If you started out on an island with a resource you won't need for quiet a while, you may opt to do the following: Create a colony on a marble island and make it your capital. Now you can abandon the original settlement because it has been demoted to a colony. You now have a capital able of mining marble, and once you have built a Palace there, you have the option to inhabit any other island since you abandoned a colony earlier. Now you can shoot for something like Wine.
Credit to Killer-Swift and Ferret for making this awesome guide possible.
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One becomes strong when they are fighting to protect someone close to them... - Shiro Haku
yeah i noticed that too, gunna let Ferret work on the aesthetics of the post. I don't know how they work as nearly as well as he. haha
ferret and I will start working on the AdvancedPro version soon enough, I just want you to let all of you know that you are welcome to PM either of us anything you wanted to add, or work on. We would love some assistance. =)
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One becomes strong when they are fighting to protect someone close to them... - Shiro Haku
There is a little button I believe that means "Sent emssage to diplomat" or home sec. or whoever gets the applications. You just send a weei wittle message and you'll get accepted. But you got that by now.
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One becomes strong when they are fighting to protect someone close to them... - Shiro Haku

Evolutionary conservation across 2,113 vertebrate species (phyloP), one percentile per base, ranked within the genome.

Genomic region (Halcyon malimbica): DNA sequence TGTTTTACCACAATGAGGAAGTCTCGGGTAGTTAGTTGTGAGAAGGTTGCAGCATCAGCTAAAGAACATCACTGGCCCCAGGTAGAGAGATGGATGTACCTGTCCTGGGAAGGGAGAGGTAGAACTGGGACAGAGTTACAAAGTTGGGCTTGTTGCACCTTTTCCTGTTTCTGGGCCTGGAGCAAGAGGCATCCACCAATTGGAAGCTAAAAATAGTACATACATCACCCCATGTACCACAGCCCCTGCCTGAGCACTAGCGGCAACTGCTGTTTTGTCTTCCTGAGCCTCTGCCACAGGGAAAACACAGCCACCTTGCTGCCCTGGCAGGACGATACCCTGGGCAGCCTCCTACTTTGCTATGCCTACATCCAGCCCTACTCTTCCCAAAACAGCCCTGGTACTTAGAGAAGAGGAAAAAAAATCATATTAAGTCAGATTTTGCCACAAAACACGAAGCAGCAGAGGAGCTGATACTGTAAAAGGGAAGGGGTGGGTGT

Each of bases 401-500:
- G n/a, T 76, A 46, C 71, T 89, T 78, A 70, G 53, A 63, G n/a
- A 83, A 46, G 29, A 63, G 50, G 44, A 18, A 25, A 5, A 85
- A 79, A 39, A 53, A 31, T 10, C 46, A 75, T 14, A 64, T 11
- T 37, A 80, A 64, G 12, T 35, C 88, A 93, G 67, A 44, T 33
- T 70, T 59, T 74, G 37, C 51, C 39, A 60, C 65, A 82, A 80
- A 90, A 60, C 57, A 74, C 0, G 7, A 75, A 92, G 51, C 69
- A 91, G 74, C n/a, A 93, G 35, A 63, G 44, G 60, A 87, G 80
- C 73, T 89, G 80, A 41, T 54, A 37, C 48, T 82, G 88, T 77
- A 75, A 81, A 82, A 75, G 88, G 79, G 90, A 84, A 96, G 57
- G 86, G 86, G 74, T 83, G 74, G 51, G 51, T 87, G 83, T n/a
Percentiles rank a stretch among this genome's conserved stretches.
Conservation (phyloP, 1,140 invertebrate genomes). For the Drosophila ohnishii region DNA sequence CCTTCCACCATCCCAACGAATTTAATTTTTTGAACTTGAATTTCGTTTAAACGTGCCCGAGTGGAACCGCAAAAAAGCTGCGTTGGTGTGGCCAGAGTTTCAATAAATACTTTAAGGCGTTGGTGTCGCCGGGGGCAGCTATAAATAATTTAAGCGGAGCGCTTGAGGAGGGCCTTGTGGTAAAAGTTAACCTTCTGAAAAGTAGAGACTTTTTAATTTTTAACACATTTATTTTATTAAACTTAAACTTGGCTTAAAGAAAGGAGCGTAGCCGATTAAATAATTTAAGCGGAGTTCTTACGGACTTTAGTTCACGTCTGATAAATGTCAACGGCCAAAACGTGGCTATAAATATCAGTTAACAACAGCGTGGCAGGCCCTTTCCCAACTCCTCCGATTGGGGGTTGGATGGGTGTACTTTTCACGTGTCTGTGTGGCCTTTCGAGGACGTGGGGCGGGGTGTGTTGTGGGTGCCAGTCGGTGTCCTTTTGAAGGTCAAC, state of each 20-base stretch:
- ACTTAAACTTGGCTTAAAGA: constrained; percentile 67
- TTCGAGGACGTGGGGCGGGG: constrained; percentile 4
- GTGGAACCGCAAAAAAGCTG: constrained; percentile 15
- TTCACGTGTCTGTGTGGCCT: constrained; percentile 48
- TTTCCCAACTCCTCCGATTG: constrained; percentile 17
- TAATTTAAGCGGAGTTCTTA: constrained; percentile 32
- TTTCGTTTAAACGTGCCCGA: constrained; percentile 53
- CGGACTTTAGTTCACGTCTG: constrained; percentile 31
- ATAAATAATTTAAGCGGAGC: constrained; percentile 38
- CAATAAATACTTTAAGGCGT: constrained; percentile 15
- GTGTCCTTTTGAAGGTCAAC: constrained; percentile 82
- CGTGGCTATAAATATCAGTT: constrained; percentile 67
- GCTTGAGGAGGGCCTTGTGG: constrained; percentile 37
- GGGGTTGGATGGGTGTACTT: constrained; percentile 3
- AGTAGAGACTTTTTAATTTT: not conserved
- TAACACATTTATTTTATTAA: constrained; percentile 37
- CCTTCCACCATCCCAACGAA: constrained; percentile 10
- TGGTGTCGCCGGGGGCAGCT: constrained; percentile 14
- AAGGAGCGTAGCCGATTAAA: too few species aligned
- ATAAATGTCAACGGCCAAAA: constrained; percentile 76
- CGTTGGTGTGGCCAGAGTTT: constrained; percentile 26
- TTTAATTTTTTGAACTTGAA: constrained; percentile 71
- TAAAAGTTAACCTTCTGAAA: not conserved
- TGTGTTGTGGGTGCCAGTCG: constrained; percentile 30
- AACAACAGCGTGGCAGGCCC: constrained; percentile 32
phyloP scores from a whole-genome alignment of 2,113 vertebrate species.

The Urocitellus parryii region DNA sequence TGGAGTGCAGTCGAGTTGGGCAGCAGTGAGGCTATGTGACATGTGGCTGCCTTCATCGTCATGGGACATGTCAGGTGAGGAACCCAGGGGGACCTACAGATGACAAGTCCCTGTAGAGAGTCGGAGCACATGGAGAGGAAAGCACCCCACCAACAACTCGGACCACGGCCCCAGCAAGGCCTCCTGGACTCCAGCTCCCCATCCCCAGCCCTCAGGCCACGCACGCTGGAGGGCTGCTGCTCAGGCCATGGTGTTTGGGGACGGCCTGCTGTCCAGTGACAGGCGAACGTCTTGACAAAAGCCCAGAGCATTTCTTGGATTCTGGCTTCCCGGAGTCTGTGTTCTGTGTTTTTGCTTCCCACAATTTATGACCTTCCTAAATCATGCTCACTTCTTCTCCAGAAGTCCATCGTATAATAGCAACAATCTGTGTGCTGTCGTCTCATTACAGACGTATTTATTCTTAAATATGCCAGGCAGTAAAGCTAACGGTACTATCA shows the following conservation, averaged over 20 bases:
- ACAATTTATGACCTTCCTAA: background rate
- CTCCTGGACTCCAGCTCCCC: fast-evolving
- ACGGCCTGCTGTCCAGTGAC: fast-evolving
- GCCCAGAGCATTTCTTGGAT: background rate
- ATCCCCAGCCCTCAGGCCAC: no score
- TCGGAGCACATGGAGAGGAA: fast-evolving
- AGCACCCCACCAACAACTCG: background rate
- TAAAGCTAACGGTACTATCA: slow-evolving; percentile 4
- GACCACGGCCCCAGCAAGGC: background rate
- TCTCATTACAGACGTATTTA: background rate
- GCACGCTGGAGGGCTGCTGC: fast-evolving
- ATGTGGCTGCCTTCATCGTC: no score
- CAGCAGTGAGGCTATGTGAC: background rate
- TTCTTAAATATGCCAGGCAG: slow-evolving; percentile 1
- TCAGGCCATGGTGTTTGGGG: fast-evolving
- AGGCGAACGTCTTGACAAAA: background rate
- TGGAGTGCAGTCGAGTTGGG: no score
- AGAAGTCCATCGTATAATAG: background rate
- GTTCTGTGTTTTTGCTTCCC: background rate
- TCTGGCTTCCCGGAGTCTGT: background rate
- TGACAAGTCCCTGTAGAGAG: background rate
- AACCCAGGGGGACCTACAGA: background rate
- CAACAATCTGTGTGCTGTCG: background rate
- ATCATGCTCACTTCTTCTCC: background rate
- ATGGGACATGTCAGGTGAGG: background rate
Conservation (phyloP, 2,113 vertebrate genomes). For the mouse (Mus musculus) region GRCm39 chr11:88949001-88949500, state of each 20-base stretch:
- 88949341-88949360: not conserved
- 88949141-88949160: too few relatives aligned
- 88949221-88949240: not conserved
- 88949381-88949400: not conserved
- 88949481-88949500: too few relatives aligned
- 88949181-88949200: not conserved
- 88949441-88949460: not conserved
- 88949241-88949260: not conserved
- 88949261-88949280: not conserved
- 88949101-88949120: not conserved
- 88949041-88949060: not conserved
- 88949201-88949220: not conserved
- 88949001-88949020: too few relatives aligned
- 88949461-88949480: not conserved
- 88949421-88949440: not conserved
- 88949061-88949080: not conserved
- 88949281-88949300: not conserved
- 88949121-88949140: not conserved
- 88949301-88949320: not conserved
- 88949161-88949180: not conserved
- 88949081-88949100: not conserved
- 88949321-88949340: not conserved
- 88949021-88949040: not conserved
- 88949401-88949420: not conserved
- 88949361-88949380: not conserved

Former Liverpool striker Stan Collymore releases his autobiography on October 3rd and boy is it going to be explosive. Mirror newspaper has published various extracts from the book which is called 'Stan: Tackling My Demons'. On bedding his manager's daughter, Stan writes: "I had been given a vivid introduction to the hedonistic lifestyle I could expect at Liverpool before I had even officially signed. "I had got quite friendly with a few of the Spice Boys at England get-togethers, so on the day after I played my last game for Nottingham Forest against Manchester City I drove down to London to hook up with them. "I arrived at the hotel they were staying at, which was opposite Lord's cricket ground in St. John's Wood. It was always the custom with footballers in those days that you would leave your door to your room open expect when you were sleeping. "So when I got up to the room on this occasion, sure enough, the door was ajar. I pushed it open and walked in. I stopped dead in my tracks as soon as I saw the scene unfolding in front of me. One of the players was sitting propped up on the bed, his hands behind his head, looking like a prince. Futher down the bed, two girls were giving him oral sex. "This was a brave new world for me. It was a culture shock. Small time to big time. Footballer to celebrity. David 'Jamo' James was modelling for Armani. Jamie Redknapp was going out with Louise Nurding, regularly voted the sexiest woman in the country as well as being a famous pop star. Jason McAteer, who signed at the same time as me, was going out with Donna Air. "I tagged along with them at just about the time football was exploding again in popularity. Suddenly the game was cool and hip again and footballers were people everybody wanted to be seen with, particulary women. "On the night we lost the FA Cup to Manchester United, I did something I had been attempting to avoid ever since I arrived at the club 12 months earlier. I slept with manager Roy Evans' daughter. "I had been aware of Stacey as soon as the season began. She was only about 18 but she was slim and buxom and she was always in the player's lounge at Anfield afer the games with the lads and their wives or girlfriends. She was a real flirt and there were rumours a couple of the players had been with her. "I didn't really want to go there. Not because I didn't fancy her but because Roy and his wife were lovely people. But as the month's went by, I met her a few times when I was out with some of the other lads at Soho clubs. "It was inevitable she was going to be there that night a few hours after the Cup Final. I caught her eye a few times during the evening and we did a bit of flirting. The team and management were all staying at the same hotel in Knightsbridge so Stacey and I got a cab back together and I went to her room. "We had sex, reasonably loud sex, actually, and when I got up to go back to my room, she seemed a bit nervous which was unusual for her. She asked me to try and keep the noise down while I was leaving and to shut the door quietly. She said her dad was sleeping in the room next door, which I hadn't known. So I tiptoed out of there, praying neither of her parents had heard us and neither of them was going to be in the corridor as I was wandering out of their daughter's bedroom. "The episode with Stacey is the kind of the thing that gives credence to all those people who think Footballers Wives isn't that far from the real thing." Former Liverpool striker Stan Collymore says discipline at Anfield was a complete joke under manager Roy Evans. Writing in his book 'Tackling My Demons', Collymore tarnishes the memory of legend John Barnes - my favourite ever Liverpool player - by suggestings he basically ran the team. "Discipline throughout the club was slack when I joined Liverpool," said Collymore. "It was clinging to its links with past glories through players like Ian Rush and John Barnes. as if it couldn't bear to let them go. "The truth is they weren't worth their place in the team any more but Rushie and Digger were untouchable. You could hear the death knell of the Bootroom when I was there. I probably hastened its demise. "Barnes was more than just the captain. If Roy Evans, the manager, had put a particular training session on and Digger didn't like it, he's just walk back to the changing rooms. 'I aint f***ing doing this,' he would say, 'it's [censored]'. Digger had more of a say in our tactics than Roy Evans ever did." Former Liverpool striker Stan Collymore has revealed how players such as Neil Ruddock managed to cheat the club while earning thousands of pounds every week. Ruddock was privileged to play for Liverpool in a defence previously represented by legends such as Alan Hansen, Mark Lawrenson and Tommy Smith, all of whom gave their all, all of the time. He'll argue that he always gave a hundred percent but during some training sessions, he couldn't even give the club one percent. "Razor seemed to pick up a lot of injuries," said Collymore. "Once, he and I and a couple of the other lads were in the little gym at Melwood doing some recuperative work while most of the players were outside on the training pitches. The physio came in and told Razor he wanted him to do half an hour's running on the treadmill while he went out and supervised some of the lads who had just returned to full training. "As soon as he was a fair distance away, Razor, who weighed about 18 stone by then, hopped of the treadmill but left it running. He reached down into his bag and pulled out a foil container which had a bacon and egg sandwich in it. He sat down, whipped out a newspaper and started reading through it. "I was keeping a lookout for him and eventually I saw the physio start to make his way back towards the gym. Razor had a bag of ice that was supposed to be for him to strap around his injured foot. Some of it had melted so he rooted around in it and splashed the water over his hair and face and a bit on his t-shirt for good measure. And then he jumped back on the treadmill. "The physio came back in, saw a guy who seemed to be sweating like a pig and was fill of admiration. 'Razor, f***ing great professional,' he said, looking at everyone in the room as if we should all be using Razor as our model. "If you could get away with it at Liverpool, you did get away with it."